15. The system of claim 14, wherein for each means for calculating partial sums the corresponding portion of samples resides in a corresponding sub-set of screen space and the sub-sets are interleaved across screen space, wherein for a system of 4 groups of 4 means for calculating partial sums in a series, each means for calculating partial sums within a group addresses one sample bin in a 2 by 2 array of sample bins that is repeated across a 16 by 16 array of sample bins, and wherein four permutations of each of the four different 16 by 16 arrays (one for each group) are combined to form a 64 by 64 array of sample bins that is repeated across screen space.
16. The system of claim 14, wherein a designated one of the means for calculating partial sums in each group calculates pixel values from the final accumulated partial sums.
17. The method of claim 9, wherein the convolution kernel defined for the pixel is a region in screen space within a defined boundary and centered on the pixel location in screen space.
18. The method of claim 9, wherein a weight for the location of each sample value is determined by a weight function selected from a set of functions comprising a box filter, pyramid filter, circular filter, cone filter, Gaussian filter, and sinc filter.
19. The method of claim 9, wherein the last filter unit of the sequence of filter units calculates pixel values from the final accumulated sums.
20. The method of claim 9, wherein each set of samples is within a screen space region assigned to the corresponding filter unit, and wherein each set of samples are read from a memory dedicated to the corresponding filter unit.
21. The method of claim 9, wherein for each filter unit, the corresponding set of samples resides in a sub-set of screen space and the sub-sets are interleaved across screen space.
22. The method of claim 21, wherein for a system of 16 filter units, each filter unit addresses one sample bin in a 4 by 4 array of sample bins that is repeated across screen space.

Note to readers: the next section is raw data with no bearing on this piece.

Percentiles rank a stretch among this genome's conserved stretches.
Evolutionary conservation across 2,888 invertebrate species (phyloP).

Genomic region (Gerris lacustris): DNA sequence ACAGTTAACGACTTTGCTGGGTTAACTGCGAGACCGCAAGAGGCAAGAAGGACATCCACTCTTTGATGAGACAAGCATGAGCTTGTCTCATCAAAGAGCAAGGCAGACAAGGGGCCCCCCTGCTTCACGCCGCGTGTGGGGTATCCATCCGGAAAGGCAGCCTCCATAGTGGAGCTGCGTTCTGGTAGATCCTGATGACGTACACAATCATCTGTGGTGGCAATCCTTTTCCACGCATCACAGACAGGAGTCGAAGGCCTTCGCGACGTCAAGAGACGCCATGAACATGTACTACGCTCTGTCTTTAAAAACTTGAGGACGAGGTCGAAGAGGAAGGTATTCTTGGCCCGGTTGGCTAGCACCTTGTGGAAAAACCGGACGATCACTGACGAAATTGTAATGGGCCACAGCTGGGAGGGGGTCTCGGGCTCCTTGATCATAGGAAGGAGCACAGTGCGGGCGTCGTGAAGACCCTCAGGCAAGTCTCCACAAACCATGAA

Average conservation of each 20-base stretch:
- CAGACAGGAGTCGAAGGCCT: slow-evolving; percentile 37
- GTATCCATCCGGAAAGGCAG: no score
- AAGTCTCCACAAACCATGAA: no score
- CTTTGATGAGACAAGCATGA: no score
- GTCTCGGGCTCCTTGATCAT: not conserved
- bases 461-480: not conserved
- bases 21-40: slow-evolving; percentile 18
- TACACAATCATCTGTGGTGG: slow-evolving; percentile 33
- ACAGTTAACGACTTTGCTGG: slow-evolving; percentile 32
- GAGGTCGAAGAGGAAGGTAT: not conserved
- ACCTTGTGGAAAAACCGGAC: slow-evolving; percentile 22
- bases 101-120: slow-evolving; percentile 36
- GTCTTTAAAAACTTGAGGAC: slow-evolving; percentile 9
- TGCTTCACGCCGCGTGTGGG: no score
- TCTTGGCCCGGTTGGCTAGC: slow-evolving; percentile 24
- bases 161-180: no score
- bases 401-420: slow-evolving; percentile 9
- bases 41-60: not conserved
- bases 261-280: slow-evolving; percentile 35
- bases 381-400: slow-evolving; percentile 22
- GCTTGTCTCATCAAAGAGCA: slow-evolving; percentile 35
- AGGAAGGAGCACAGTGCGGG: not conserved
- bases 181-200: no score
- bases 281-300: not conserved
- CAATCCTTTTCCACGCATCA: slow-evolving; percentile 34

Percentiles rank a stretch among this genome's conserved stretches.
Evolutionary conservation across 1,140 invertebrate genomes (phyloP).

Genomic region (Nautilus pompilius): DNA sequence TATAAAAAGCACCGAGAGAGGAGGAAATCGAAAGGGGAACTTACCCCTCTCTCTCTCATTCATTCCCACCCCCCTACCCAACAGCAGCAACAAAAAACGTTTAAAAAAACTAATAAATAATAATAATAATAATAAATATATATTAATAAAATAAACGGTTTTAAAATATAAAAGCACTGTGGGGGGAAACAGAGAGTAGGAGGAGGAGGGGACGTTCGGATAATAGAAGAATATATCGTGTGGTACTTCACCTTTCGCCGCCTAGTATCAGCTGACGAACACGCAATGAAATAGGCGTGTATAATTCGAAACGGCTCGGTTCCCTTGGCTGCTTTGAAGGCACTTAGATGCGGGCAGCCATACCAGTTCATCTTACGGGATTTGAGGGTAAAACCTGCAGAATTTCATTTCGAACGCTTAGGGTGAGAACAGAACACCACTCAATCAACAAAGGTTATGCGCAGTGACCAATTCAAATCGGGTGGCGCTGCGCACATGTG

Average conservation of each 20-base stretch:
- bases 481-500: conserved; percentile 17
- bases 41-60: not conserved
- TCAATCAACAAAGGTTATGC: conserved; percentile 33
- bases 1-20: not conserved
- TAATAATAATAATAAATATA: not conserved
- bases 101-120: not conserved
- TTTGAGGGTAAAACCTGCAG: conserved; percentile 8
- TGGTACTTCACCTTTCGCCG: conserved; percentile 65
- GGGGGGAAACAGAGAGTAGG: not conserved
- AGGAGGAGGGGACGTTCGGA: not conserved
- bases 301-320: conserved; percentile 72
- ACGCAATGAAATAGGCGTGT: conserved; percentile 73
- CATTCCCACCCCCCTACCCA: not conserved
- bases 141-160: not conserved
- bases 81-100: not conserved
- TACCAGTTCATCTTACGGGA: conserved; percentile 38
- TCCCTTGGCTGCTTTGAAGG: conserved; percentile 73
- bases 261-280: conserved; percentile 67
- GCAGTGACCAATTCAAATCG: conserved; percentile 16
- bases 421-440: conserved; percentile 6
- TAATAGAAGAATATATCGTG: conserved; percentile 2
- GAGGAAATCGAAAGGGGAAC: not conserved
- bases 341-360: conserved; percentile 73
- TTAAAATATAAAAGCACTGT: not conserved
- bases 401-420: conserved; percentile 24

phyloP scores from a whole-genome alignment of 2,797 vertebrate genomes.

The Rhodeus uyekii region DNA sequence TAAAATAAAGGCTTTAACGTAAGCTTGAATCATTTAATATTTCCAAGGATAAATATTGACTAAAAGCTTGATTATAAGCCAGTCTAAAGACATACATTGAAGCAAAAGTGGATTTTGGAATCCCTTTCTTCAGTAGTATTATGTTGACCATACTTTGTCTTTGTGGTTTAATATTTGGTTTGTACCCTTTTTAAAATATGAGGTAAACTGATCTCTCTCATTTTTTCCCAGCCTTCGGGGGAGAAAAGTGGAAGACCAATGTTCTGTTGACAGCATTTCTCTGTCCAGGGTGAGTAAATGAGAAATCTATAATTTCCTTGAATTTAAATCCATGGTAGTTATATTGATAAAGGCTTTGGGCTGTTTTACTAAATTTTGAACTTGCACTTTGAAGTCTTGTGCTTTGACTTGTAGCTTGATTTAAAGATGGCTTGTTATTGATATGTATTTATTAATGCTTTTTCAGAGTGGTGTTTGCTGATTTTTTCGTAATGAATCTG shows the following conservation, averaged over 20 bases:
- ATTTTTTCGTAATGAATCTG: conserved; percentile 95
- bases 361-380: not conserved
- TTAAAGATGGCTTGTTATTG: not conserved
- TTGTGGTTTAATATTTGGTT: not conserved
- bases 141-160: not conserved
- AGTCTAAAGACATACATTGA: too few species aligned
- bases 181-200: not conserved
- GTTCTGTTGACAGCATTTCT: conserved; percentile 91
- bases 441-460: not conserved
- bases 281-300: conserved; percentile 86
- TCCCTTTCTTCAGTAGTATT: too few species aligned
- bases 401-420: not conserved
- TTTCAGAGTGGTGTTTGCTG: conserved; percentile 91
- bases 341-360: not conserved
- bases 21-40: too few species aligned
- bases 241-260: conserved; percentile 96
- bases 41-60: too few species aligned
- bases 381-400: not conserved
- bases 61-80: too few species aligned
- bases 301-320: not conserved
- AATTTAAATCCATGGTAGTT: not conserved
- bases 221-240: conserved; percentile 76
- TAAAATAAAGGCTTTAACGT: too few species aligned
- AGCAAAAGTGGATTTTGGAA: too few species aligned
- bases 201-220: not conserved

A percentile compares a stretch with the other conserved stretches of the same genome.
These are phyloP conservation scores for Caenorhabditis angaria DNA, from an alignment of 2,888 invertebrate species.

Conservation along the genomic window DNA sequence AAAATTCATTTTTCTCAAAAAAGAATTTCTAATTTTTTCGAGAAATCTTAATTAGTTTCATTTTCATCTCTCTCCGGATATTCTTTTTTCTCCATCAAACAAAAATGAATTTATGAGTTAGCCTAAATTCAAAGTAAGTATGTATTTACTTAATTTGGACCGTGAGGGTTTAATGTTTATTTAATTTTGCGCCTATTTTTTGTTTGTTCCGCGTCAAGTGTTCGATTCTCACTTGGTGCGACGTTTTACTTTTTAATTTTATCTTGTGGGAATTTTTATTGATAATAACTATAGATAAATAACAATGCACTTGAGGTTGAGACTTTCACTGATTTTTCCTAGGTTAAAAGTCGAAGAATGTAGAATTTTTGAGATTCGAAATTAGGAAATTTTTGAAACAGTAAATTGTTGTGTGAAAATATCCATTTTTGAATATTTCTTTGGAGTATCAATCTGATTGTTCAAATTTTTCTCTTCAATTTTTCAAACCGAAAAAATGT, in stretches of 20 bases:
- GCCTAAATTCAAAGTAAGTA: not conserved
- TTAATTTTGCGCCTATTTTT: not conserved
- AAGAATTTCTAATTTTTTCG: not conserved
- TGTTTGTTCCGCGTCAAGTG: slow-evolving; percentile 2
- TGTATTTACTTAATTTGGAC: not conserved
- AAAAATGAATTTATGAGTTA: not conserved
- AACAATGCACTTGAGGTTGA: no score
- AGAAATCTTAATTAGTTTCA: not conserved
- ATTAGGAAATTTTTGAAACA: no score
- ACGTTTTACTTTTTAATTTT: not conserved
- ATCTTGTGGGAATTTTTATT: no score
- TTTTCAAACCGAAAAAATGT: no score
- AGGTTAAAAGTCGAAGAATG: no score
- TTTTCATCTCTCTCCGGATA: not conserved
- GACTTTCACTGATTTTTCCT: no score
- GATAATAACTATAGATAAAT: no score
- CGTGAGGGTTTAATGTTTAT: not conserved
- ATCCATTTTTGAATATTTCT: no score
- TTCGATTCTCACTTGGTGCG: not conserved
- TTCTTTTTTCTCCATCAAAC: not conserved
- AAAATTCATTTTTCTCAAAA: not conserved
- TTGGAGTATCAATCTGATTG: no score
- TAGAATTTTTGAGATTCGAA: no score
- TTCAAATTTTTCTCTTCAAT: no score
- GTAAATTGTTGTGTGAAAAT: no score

23. The method of claim 9, wherein the filter units are sub-divided into a plurality of groups of filter units and a plurality of partial sums buses interconnect the groups, and wherein each group is a series of filter units.
24. The method of claim 23, wherein a last filter unit in each group calculates values for a pixel from the final accumulated partial sums corresponding to the pixel.
25. The method of claim 23, wherein for each filter unit the corresponding set of samples resides in a sub-set of screen space and the sub-sets are interleaved across screen space.
26. The method of claim 25, wherein for a system of 4 groups of 4 filter units in a series, each filter unit within a group addresses a sample bin in a 2 by 2 array of sample bins that is repeated across a 16 by 16 array, and wherein four permutations of each of the four different 16 by 16 arrays (one for each group) are combined to form a 64 by 64 array of sample bins that is repeated across screen space.
Description
BACKGROUND OF THE INVENTION

1. Field of the Invention

This invention relates generally to the field of computer graphics and, more particularly, to a high performance graphics system.

2. Description of the Related Art

There exist high performance graphics systems that perform super-sampling. For every pixel seen on the screen, more than one sample is generated and stored in memory. Prior to display on screen, a set of samples is convolved (or filtered) to produce a single color for a corresponding pixel. Filtering may be performed using a variety of methods, but typically involves generating a weighted average of a set of samples that are within a defined region of sample space called a kernel that is centered on a pixel location. In high performance graphics systems this set of samples may be distributed among a plurality of memory chips. To generate a single pixel, a convolution chip may need to retrieve samples from a plurality (or possibly all) of the memory chips. A large cross-bar routing network is utilized to achieve the sample data routing. This routing network utilizes significant board area, is difficult to layout, and scales geometrically when additional resources are added.